In conclusion, I would point out that the committee adopted this report shortly after reviewing the supplementary estimates (B) this past year. The committee did not conduct any research into the precise nature of the preparation of these estimates or the time delay required nor did it have any consultations specifically on this matter with the Treasury Board Secretariat or other experts.

I would also point out that this is a very complex question and in our view requires further examination. That is why I note with considerable enthusiasm that the government operations committee has been, as I mentioned earlier, examining the broader issues relating to the estimates process.

I would suggest that the committee examine this specific matter, the need for 21 sitting days before the final supply period, in the context of this broader review. Then the government and all members of the House would be better apprised and better able to make the decisions necessary to contemplate this kind of change.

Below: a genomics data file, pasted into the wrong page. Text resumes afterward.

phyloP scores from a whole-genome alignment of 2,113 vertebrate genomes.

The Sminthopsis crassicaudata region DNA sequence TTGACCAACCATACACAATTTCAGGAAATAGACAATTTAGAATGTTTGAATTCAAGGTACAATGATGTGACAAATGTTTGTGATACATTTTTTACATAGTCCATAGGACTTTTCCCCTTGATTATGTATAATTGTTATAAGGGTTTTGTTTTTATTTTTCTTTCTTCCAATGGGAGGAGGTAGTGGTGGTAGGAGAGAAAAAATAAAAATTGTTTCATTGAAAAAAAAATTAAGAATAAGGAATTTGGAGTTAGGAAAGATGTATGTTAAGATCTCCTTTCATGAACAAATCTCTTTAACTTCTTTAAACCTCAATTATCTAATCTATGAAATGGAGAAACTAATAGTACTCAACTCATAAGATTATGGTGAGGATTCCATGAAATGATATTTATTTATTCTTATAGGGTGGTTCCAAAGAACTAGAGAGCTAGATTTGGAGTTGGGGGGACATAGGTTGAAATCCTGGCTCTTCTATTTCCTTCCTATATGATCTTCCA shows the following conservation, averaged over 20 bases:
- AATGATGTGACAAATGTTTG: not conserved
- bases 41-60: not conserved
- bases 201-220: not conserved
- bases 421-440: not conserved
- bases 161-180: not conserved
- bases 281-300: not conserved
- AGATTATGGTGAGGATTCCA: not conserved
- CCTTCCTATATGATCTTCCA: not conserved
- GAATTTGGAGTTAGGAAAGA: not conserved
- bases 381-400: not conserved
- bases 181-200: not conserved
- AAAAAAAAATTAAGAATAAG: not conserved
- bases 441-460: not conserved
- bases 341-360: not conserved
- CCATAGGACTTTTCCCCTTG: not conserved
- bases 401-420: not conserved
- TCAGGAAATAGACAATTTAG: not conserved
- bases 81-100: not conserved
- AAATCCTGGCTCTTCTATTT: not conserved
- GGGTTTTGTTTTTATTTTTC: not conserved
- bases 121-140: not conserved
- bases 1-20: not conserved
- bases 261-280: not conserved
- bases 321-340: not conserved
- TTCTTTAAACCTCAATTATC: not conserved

Committees of the House
Routine Proceedings

4 p.m.

Conservative

Leon Benoit Vegreville—Wainwright, AB

Madam Speaker, I was pleased to see the parliamentary secretary rise to speak directly to our report and to the problem. He acknowledged that there is a problem and has claimed that the 21 days is the problem.

Certainly, the committee came up with 21 days without considering details, although we did discuss it. However, we did not have as long a debate as we could have had as to whether 15 days or 21 days makes more sense. I would certainly be open to a discussion on that. We were upset enough when we were only allowed one day in which we could possibly review the supplementary estimates (B) in committee. That day was already scheduled. We had it scheduled weeks before.